The generic nature of exercise and strength training in particular would lead us to believe that strength and movement are generic.  By practicing a defined pathway movement such as a squat this will enable me to improve the incalculable movement and strength/force production variations involved with football. The deadlift and bench press, movements that do not move my centre of mass away from the vertical, will enable me to explode in various directions and apply my force against another body in the horizontal plane. Studies have shown very limited crossover from training one specific movement to another specific movement!

The variables involved in applying your force against a moving external object are huge. From the foot positions taken to the change in position of the opposite body and the angle both bodies are moving in.

During a specific functional activity the feedback loop from the nervous system will define the appropriate response in terms of movement and ability to apply force. If the circuit is not variable then can it respond to a varied input?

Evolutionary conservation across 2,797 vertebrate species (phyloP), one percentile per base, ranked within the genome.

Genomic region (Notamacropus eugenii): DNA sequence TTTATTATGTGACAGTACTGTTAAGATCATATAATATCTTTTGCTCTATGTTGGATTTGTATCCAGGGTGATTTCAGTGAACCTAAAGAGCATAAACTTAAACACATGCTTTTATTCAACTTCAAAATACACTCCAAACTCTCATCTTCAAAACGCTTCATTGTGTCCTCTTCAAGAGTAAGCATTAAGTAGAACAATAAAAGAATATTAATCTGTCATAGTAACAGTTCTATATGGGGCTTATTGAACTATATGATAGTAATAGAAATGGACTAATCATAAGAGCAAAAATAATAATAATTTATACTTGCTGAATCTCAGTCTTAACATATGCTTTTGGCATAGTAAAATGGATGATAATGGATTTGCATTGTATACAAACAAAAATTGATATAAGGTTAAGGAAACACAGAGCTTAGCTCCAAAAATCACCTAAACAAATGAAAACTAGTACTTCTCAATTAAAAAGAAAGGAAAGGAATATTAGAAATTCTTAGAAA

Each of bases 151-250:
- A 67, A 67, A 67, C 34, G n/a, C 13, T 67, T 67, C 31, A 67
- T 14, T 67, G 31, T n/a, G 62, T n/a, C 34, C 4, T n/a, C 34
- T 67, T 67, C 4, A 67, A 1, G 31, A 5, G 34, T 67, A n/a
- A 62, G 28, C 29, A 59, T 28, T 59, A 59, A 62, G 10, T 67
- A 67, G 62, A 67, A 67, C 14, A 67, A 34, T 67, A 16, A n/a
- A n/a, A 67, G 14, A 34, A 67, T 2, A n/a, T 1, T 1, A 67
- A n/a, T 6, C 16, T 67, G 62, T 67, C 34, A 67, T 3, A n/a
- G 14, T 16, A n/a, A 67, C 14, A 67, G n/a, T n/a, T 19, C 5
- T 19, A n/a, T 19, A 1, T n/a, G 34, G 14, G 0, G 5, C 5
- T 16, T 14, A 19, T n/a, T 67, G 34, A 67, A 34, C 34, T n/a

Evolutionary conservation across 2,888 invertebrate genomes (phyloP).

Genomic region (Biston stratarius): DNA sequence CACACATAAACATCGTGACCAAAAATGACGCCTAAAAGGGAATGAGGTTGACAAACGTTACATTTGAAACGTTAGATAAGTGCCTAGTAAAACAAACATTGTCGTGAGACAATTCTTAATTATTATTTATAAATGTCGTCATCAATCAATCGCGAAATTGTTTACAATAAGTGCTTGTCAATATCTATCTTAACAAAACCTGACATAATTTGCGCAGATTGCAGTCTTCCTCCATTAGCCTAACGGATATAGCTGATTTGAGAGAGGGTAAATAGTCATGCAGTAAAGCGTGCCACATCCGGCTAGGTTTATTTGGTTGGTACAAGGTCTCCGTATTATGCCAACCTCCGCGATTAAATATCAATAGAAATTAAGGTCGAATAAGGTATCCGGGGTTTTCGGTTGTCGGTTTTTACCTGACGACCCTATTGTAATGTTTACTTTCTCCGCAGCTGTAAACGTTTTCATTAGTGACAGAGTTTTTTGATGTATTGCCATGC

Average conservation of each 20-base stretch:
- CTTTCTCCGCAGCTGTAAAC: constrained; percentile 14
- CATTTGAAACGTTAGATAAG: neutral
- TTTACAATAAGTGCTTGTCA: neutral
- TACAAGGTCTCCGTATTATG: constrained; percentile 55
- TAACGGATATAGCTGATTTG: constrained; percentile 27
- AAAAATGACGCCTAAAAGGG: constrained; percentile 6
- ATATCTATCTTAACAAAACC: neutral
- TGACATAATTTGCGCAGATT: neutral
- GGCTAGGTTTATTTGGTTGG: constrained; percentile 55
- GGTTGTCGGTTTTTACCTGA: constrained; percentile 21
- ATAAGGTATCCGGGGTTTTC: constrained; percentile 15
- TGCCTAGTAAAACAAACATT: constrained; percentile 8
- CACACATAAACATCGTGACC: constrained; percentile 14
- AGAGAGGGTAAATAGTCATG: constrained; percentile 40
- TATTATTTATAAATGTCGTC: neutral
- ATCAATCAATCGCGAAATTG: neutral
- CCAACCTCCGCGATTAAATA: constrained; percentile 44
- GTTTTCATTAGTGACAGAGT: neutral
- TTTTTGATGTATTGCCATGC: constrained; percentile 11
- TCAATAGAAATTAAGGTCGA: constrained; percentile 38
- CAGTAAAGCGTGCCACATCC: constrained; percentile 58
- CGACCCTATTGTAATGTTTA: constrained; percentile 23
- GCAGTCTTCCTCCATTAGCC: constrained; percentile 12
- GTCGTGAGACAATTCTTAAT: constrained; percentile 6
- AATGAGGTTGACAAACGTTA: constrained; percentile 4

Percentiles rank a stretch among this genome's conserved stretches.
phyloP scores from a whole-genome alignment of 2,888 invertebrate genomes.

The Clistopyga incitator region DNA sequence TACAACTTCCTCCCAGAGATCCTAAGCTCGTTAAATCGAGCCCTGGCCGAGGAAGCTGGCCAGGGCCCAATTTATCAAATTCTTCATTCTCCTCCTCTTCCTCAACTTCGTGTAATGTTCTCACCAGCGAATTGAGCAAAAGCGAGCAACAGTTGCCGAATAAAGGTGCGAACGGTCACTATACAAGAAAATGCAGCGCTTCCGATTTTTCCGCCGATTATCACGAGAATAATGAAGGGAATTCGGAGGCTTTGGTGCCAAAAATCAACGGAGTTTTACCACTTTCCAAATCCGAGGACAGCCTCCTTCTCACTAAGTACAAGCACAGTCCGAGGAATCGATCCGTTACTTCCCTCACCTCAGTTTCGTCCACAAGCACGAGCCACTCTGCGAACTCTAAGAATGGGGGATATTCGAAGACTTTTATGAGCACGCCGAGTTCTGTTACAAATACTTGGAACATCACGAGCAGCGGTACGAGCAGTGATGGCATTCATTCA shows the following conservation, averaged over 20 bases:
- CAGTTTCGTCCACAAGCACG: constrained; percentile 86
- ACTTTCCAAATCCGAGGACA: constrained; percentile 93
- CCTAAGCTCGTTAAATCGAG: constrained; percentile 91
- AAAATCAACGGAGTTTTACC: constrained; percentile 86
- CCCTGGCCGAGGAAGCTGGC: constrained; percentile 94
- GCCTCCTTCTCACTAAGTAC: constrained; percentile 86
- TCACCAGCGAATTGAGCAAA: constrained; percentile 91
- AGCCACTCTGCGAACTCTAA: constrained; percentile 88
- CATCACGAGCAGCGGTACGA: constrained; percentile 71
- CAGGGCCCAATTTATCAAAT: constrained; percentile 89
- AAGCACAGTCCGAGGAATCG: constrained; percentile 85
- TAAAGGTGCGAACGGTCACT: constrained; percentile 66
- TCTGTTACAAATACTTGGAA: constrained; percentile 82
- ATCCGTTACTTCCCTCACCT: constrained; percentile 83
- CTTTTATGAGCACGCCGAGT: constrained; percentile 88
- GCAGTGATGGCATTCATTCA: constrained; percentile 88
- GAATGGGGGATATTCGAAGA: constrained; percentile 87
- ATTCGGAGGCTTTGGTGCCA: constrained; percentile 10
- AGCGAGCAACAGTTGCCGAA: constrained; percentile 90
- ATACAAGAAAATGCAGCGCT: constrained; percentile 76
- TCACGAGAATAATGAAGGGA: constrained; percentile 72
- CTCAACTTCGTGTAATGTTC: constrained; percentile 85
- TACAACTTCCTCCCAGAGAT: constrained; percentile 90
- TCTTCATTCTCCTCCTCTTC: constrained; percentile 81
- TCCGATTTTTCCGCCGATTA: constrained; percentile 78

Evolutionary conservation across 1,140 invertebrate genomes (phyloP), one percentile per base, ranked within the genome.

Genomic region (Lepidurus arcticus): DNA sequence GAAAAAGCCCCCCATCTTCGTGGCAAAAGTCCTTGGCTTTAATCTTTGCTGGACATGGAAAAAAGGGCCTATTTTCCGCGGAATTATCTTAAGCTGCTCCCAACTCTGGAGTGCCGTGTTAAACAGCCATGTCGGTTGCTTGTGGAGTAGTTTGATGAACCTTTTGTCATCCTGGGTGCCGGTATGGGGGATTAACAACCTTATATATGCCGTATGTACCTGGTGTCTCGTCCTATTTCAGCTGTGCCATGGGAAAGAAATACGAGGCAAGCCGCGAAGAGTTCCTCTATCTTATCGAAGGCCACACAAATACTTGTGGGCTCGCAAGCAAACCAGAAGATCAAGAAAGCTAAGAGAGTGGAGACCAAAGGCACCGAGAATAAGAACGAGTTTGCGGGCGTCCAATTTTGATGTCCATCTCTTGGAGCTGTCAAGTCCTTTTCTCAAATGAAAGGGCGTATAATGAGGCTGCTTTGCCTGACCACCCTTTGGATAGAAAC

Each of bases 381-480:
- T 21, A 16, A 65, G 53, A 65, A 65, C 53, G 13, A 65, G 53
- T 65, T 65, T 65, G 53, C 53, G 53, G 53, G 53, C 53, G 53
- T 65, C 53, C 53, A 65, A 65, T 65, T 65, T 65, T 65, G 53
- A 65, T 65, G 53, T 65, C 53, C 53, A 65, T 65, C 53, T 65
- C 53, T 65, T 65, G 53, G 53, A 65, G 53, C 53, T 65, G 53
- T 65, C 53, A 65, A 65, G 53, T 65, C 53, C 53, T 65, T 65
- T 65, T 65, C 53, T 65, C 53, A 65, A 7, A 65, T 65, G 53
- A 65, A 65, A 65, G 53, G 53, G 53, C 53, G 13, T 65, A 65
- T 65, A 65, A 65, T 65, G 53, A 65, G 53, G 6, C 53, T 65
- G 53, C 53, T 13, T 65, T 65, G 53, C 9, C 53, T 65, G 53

Mel Siff states:

"The rate and number of fibres firing depends on voluntary and involuntary processes....the involuntary ones to the feedback of the proprioceptive system"

Involuntary would be more subconscious processes that are involved in sporting activities. They would also apply to the stretch reflexes involved with eccentric before concentric contraction! Something else involved with sporting force production.

Siff also states:

"there will usually be changes in centre of gravity, moments of inertia, centre of rotation, centre of percussion and mechanical stiffness of the system that will alter neuromuscular skills required in the sport"

If we believe that the mechanical/neurological skill process is vital to specific functional force production or strength and that during sport this is a constantly changing and evolving landscape then to train for this process we must involve variability. It must be more like teaching someone to play football than the violin. More variable than defined.